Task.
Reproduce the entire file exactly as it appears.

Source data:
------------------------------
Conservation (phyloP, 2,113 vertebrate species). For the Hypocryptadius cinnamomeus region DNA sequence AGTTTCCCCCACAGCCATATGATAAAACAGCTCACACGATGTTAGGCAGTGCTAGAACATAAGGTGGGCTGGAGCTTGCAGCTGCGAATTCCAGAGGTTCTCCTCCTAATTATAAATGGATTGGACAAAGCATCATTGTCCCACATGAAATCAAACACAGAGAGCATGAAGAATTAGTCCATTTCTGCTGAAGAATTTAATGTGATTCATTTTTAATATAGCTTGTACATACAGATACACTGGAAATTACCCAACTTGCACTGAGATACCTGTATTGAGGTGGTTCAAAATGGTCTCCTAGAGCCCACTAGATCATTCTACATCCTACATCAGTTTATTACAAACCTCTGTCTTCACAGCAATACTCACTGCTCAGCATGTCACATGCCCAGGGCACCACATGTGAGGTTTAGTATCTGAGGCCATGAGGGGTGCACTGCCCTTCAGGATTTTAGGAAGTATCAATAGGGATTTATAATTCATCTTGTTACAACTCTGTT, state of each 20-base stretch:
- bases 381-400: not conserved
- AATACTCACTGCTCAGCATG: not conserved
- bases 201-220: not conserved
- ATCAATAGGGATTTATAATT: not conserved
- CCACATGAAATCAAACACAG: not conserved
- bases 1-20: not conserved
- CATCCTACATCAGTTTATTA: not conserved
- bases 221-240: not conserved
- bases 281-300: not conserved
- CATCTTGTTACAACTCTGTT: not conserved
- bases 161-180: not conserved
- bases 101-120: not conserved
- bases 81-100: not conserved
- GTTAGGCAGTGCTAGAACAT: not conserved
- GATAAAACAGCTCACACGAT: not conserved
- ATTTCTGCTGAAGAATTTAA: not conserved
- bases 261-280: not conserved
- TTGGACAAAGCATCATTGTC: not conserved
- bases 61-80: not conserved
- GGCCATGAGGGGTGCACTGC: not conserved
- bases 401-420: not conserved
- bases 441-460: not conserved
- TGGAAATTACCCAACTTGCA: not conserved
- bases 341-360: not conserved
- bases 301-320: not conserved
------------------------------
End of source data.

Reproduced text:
Conservation (phyloP, 2,113 vertebrate species). For the Hypocryptadius cinnamomeus region DNA sequence AGTTTCCCCCACAGCCATATGATAAAACAGCTCACACGATGTTAGGCAGTGCTAGAACATAAGGTGGGCTGGAGCTTGCAGCTGCGAATTCCAGAGGTTCTCCTCCTAATTATAAATGGATTGGACAAAGCATCATTGTCCCACATGAAATCAAACACAGAGAGCATGAAGAATTAGTCCATTTCTGCTGAAGAATTTAATGTGATTCATTTTTAATATAGCTTGTACATACAGATACACTGGAAATTACCCAACTTGCACTGAGATACCTGTATTGAGGTGGTTCAAAATGGTCTCCTAGAGCCCACTAGATCATTCTACATCCTACATCAGTTTATTACAAACCTCTGTCTTCACAGCAATACTCACTGCTCAGCATGTCACATGCCCAGGGCACCACATGTGAGGTTTAGTATCTGAGGCCATGAGGGGTGCACTGCCCTTCAGGATTTTAGGAAGTATCAATAGGGATTTATAATTCATCTTGTTACAACTCTGTT, state of each 20-base stretch:
- bases 381-400: not conserved
- AATACTCACTGCTCAGCATG: not conserved
- bases 201-220: not conserved
- ATCAATAGGGATTTATAATT: not conserved
- CCACATGAAATCAAACACAG: not conserved
- bases 1-20: not conserved
- CATCCTACATCAGTTTATTA: not conserved
- bases 221-240: not conserved
- bases 281-300: not conserved
- CATCTTGTTACAACTCTGTT: not conserved
- bases 161-180: not conserved
- bases 101-120: not conserved
- bases 81-100: not conserved
- GTTAGGCAGTGCTAGAACAT: not conserved
- GATAAAACAGCTCACACGAT: not conserved
- ATTTCTGCTGAAGAATTTAA: not conserved
- bases 261-280: not conserved
- TTGGACAAAGCATCATTGTC: not conserved
- bases 61-80: not conserved
- GGCCATGAGGGGTGCACTGC: not conserved
- bases 401-420: not conserved
- bases 441-460: not conserved
- TGGAAATTACCCAACTTGCA: not conserved
- bases 341-360: not conserved
- bases 301-320: not conserved